Three weeks after a bipartisan bill was introduced in the U.S. Senate to limit the Federal Reserve's authority to bail out big banks, similar bipartisan legislation was introduced in the U.S. House of Representatives, according to an announcement on Representative Scott Garrett's (R-New Jersey) website.
Garrett and Mike Capuano (D-Massachusetts) introduced H.R. 2625, also known as the Bailout Prevention Act (BPA) of 2015 in response to the Fed's perceived failure to make any meaningful changes with regards to implementing certain provisions of Dodd-Frank that would limit the Fed's broad powers.
The BPA would prohibit the Fed from lending to insolvent financial institutions; require a "penalty rate" for borrowers that are using a lending facility under Section 13(3) of the Federal Reserve Act, which was the basis for the Fed to bail out some of the nation's largest financial institutions that were deemed by the government as "too big to fail" with trillions in low-cost loans; establish criteria for determining if a lending facility is broad-based (facilities under Section 13(3) are required to have a minimum of five borrowers); require Congressional approval for those facilities that are not considered broad-based under the new criteria; and make reports available to the public in a timely manner (within 60 days).
"Amidst the financial crisis of 2008, we witnessed the worst kinds of government cronyism when huge financial institutions were bailed out through section 13(3) of the Federal Reserve Act without much prudence or oversight," Garrett said. "While Dodd-Frank promised to end the cycle of ‘too big to fail,’ all it did was codify this unfair practice into law and put the American taxpayers on the hook for untold billions—or even trillions—of dollars. I’m happy to introduce this bill with Representative Capuano to implement the systemic changes and Congressional oversight needed to ensure that the notoriously opaque Federal Reserve is held accountable to our constituents."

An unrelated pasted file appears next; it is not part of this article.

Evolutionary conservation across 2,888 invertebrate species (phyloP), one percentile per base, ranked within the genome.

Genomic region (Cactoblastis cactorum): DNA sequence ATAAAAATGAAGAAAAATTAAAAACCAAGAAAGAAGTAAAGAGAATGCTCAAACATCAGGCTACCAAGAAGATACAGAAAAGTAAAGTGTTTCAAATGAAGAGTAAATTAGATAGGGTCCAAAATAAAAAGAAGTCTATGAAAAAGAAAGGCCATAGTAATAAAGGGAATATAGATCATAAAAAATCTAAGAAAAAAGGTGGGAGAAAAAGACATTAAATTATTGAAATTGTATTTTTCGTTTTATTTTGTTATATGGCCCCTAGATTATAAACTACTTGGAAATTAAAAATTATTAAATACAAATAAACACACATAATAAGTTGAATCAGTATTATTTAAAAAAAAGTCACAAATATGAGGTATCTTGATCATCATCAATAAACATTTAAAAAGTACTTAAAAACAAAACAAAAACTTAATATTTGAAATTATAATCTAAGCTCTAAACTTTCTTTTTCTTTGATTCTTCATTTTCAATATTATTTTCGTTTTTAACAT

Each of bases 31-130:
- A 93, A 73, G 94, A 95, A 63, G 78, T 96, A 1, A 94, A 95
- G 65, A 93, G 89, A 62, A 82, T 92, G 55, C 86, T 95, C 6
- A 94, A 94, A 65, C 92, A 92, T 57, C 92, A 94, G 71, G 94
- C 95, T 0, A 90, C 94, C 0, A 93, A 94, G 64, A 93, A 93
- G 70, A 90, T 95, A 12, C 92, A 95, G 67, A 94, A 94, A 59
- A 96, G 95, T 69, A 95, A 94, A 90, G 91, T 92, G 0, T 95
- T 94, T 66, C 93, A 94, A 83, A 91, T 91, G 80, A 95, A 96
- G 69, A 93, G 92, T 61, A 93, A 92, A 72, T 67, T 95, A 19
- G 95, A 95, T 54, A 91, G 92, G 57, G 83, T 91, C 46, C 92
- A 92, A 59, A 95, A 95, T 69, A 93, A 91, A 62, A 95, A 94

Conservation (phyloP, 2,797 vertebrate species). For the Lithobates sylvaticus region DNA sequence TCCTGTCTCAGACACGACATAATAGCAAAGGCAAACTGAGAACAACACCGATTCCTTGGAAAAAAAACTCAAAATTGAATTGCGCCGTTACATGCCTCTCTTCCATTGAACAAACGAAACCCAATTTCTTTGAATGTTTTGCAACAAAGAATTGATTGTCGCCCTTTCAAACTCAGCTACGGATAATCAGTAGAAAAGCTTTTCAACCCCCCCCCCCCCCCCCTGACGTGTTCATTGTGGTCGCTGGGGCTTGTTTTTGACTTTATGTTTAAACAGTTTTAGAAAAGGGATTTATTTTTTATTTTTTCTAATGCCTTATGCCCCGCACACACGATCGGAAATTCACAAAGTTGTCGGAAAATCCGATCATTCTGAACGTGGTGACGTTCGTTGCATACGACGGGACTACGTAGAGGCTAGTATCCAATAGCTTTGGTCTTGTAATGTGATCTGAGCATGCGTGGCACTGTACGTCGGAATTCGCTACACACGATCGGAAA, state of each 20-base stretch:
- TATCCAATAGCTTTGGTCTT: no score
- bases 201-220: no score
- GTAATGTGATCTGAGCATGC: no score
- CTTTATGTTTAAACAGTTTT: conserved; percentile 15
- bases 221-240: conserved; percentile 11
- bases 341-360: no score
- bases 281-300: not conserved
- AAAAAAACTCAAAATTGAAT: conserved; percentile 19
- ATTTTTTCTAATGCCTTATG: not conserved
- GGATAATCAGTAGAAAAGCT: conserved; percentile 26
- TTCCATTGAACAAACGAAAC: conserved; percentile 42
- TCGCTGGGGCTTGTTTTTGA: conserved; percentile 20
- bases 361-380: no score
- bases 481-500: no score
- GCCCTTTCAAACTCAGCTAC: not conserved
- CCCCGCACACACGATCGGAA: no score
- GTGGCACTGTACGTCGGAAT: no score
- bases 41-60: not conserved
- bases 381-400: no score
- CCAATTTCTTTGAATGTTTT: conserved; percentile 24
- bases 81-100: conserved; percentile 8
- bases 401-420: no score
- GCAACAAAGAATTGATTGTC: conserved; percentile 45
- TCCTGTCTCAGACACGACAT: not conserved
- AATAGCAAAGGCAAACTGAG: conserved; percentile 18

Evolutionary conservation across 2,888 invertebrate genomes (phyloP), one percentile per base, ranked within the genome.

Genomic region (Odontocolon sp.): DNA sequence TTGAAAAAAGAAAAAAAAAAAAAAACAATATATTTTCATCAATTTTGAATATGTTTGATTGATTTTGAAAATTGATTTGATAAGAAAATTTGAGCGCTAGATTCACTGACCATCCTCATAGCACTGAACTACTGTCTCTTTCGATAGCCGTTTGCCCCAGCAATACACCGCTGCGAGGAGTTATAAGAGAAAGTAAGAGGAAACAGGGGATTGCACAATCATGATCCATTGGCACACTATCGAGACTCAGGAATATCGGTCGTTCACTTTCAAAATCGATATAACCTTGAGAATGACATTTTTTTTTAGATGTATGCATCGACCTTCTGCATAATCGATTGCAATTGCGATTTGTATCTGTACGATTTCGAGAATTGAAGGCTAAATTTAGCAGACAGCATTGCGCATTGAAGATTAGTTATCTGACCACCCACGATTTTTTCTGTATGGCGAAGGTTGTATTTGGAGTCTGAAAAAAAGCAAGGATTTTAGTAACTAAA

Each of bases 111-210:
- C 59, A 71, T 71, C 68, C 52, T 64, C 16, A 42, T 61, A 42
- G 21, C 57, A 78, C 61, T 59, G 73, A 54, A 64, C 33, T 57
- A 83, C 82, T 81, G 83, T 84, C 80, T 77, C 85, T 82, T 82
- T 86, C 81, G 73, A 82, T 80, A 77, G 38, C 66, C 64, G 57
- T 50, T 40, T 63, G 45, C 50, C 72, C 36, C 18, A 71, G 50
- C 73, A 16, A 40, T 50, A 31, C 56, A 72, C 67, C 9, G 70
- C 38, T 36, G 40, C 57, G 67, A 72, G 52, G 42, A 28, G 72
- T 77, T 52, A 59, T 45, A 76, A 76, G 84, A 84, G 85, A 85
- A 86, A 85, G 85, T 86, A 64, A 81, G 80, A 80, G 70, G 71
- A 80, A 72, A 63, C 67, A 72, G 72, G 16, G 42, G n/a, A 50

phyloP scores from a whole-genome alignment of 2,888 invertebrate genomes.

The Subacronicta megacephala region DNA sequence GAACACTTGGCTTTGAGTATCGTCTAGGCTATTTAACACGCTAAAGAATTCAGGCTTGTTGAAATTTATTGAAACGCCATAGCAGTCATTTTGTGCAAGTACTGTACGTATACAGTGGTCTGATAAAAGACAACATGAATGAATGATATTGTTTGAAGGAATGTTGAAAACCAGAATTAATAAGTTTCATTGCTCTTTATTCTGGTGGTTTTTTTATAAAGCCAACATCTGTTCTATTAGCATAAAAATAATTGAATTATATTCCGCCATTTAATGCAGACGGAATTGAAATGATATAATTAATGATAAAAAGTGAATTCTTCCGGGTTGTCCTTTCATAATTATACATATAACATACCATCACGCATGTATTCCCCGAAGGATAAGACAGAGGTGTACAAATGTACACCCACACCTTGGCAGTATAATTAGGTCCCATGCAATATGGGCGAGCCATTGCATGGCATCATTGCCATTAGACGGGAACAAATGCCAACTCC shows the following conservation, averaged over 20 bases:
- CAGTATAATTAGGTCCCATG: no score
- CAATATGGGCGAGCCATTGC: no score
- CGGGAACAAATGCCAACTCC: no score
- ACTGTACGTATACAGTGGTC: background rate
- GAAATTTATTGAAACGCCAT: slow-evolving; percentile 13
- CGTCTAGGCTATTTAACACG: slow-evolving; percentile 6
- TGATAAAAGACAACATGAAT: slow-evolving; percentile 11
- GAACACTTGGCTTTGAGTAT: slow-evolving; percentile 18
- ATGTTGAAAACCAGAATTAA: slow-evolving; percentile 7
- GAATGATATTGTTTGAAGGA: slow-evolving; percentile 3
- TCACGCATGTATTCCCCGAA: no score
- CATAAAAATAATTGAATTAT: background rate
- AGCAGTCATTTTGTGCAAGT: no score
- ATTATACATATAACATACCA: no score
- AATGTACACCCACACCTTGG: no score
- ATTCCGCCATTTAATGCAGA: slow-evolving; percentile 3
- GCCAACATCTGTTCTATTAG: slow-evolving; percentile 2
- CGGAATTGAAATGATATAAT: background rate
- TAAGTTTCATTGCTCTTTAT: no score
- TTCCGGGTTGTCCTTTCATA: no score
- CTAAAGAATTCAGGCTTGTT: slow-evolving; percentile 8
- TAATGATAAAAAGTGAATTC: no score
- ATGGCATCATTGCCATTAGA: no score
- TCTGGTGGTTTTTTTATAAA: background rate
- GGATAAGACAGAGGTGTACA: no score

The bill introduced in the Senate last month, also called the Bailout Prevention Act, was sponsored by Elizabeth Warren (D-Massachusetts) and David Vitter (R-Louisiana).
"America’s largest financial institutions received unprecedented assistance from the Federal Reserve during the crisis, much of it unknown to the Congress or public at the time," Capuano said. "While the Dodd-Frank Act brought some reforms, the perception lingers that some financial institutions are simply too big to fail and could be bailed out again. This perception has consequences favoring the biggest players in the financial system. We may not know today what the next crisis will look like, but we all have a right to know the full extent of measures that may be taken to prevent a crisis. This legislation will help protect taxpayer dollars by increasing oversight of the Federal Reserve’s emergency lending powers and bringing much needed transparency to the process."